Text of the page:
Lau Nai-keung was a man of conviction

  • Lau, who died this week, was usually described as “pro-Beijing” or “pro-China”
  • Far from an opportunist, he believed in democratic reform in Hong Kong but did not think it could be achieved without Beijing’s backing
PUBLISHED : Thursday, 22 November, 2018, 5:53pm
UPDATED : Thursday, 22 November, 2018, 10:16pm

Love him or hate him, Lau Nai-keung was a man of conviction. One of the first Hong Kong people to join the Chinese People’s Political Consultative Conference in the 1980s, the top advisory body to the central government, Lau, who died this week after a long battle with cancer aged 71, was usually described as “pro-Beijing” or “pro-China”.

Opposition critics have used such labels to taint opponents as opportunists. But Lau truly believed in the political stances he took, the commitments he made and the views he expressed, through countless newspaper columns, written in English and Chinese. You could argue with him, consider his views silly or wise, but never doubt that he believed in every word he said or wrote.

If for nothing else but simply as a fellow columnist, I found his mastery of both languages wholly admirable and an example to Hong Kong people. He showed why as Hongkongers, we should all be able to write competently in both languages, and speak well in English, Cantonese and Mandarin.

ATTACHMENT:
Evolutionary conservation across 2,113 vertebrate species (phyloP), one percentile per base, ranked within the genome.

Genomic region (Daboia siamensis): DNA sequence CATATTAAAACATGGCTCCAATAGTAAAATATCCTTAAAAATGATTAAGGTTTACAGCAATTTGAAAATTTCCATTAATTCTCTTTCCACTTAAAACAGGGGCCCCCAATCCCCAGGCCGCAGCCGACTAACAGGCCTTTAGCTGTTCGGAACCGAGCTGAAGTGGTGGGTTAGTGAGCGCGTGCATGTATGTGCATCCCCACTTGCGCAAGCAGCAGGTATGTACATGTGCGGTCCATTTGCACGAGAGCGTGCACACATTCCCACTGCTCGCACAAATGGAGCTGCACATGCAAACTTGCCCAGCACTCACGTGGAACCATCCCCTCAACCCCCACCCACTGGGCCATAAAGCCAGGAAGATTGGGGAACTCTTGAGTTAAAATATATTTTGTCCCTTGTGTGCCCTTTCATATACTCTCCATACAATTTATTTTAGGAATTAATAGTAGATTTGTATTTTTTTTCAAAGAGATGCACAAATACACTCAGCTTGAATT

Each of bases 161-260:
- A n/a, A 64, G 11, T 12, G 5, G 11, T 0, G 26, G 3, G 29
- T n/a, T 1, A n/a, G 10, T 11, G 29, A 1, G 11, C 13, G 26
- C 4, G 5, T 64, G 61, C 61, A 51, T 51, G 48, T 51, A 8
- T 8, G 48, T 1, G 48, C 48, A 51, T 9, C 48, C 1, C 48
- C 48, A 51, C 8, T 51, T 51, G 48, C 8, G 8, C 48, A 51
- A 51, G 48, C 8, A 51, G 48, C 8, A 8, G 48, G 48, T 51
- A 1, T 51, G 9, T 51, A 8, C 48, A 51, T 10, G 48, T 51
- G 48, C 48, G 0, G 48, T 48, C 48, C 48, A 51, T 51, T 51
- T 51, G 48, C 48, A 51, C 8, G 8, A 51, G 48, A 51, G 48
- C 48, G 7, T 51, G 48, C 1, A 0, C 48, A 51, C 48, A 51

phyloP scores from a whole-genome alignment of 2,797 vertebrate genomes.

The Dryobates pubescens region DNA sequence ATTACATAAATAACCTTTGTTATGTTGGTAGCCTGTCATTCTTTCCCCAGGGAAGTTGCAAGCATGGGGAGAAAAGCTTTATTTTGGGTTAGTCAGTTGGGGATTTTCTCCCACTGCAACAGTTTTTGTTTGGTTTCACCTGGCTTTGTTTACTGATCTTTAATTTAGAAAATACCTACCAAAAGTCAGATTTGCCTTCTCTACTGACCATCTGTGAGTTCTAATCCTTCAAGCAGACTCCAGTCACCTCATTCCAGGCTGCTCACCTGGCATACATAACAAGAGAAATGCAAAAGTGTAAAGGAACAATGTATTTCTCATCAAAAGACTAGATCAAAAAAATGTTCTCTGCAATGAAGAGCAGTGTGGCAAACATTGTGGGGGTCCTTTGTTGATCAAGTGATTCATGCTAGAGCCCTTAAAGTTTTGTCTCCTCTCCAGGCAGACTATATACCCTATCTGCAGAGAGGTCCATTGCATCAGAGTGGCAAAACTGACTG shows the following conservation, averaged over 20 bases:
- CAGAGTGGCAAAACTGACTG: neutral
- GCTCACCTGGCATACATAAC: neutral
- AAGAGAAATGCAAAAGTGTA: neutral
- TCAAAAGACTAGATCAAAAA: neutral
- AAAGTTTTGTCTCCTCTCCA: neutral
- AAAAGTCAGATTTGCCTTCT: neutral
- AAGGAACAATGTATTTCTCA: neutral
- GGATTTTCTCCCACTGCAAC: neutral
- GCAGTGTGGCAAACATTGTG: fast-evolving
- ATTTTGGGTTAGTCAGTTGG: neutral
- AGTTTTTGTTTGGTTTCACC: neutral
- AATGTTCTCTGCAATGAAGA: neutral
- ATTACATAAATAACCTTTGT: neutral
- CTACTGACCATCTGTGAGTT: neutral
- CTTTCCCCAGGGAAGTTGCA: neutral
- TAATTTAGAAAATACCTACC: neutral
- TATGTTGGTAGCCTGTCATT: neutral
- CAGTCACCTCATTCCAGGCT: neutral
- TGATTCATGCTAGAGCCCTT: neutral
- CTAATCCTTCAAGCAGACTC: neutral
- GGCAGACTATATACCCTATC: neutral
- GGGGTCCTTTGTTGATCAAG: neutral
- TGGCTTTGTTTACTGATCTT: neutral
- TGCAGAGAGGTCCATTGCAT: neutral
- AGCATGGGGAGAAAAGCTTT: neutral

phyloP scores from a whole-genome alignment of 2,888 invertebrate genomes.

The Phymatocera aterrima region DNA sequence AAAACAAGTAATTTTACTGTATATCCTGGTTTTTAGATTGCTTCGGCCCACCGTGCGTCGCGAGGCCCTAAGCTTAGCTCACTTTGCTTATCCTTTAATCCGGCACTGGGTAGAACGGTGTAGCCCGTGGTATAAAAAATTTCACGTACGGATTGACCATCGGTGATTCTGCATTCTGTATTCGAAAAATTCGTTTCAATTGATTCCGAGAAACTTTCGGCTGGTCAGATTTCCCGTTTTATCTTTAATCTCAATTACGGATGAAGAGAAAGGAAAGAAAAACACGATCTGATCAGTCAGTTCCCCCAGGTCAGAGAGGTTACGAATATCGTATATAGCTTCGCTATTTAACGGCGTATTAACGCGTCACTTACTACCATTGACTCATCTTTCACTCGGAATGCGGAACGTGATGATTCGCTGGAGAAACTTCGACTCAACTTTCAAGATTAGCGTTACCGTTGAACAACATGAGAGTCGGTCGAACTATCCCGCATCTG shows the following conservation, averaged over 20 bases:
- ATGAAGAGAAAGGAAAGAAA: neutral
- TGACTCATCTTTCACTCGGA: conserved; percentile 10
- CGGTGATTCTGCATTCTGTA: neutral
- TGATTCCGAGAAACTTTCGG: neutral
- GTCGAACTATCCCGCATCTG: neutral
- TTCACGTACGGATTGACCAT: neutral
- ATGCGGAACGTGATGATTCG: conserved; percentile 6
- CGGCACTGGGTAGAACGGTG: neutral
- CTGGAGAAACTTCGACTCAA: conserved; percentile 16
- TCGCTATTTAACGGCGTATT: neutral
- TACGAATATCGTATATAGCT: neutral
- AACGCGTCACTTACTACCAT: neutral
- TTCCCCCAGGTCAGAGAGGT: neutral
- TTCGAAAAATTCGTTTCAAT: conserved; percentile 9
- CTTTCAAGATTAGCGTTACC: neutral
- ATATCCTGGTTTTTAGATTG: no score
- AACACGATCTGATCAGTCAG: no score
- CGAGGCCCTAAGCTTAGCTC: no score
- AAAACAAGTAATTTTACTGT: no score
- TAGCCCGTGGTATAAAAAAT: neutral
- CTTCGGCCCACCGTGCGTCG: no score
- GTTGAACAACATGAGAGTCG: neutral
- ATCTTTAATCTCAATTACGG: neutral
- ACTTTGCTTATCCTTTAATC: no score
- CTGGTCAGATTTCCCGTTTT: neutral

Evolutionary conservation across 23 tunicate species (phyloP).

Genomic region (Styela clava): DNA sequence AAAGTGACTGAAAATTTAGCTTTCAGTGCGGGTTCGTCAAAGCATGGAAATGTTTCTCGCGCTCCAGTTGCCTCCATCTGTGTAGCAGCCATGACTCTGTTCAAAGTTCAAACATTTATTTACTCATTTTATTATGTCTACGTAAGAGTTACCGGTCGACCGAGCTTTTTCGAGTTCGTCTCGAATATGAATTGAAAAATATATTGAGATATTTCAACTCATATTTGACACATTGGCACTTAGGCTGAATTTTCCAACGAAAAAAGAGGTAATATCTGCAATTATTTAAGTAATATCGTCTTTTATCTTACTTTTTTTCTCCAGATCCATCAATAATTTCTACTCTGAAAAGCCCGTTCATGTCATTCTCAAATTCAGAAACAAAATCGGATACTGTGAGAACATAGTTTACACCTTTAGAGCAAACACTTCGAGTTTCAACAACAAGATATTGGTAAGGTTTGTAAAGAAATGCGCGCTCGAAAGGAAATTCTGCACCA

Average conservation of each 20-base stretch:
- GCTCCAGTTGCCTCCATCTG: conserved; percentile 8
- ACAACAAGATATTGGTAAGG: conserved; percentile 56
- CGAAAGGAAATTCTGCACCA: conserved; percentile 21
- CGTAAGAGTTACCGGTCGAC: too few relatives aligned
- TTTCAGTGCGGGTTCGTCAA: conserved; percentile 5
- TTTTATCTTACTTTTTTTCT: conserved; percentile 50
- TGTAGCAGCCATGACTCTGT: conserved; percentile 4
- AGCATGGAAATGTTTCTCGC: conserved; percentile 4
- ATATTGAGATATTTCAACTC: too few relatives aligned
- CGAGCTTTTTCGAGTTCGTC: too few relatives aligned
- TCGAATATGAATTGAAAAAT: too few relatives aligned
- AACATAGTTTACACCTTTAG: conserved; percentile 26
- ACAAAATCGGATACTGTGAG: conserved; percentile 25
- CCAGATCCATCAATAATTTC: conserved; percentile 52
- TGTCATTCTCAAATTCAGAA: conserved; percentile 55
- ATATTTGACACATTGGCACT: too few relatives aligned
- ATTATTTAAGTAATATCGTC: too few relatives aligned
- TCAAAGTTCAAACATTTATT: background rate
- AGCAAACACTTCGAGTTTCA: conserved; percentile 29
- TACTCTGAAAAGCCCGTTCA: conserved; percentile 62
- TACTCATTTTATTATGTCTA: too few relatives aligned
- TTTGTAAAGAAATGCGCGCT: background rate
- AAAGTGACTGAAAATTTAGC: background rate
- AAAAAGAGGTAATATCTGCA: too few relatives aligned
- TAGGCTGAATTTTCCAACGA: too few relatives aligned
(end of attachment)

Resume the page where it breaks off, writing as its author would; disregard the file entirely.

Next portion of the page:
It’s a sad commentary on the current state of Hong Kong that some university students, through misguided anti-China sentiments, have made it a political issue to reject having to learn Mandarin. It’s doubly ironic when many such “localist” activists speak better Mandarin than English.

Veteran Hong Kong politician Lau Nai-keung dies, aged 71

Lau had been a member of the Basic Law Committee since 2007, and his term was renewed for another five years this summer. Given his outspokenness against both the pan-democrats and the more recent localist radicals, it’s easy to forget that he was one of the founders of the Meeting Point, which merged with the United Democrats to become the Democratic Party before the handover. He was a patriot first, a democrat second; and a Chinese as well as a Hongkonger.

He believed in democratic reform in Hong Kong but did not think it could be achieved without Beijing’s backing. That was why he broke with the Meeting Point, which supported the last governor Chris Patten’s unilateral but limited electoral reform against British agreements already reached with Beijing.

As it is, far more seats in the legislature today are directly elected than anything achieved under Patten; and the Election Committee that picks the chief executive, while not fully democratic, is much more representative than the way Britain chose its colonial governors.

So far, Lau has been proved right against his former democratic colleagues.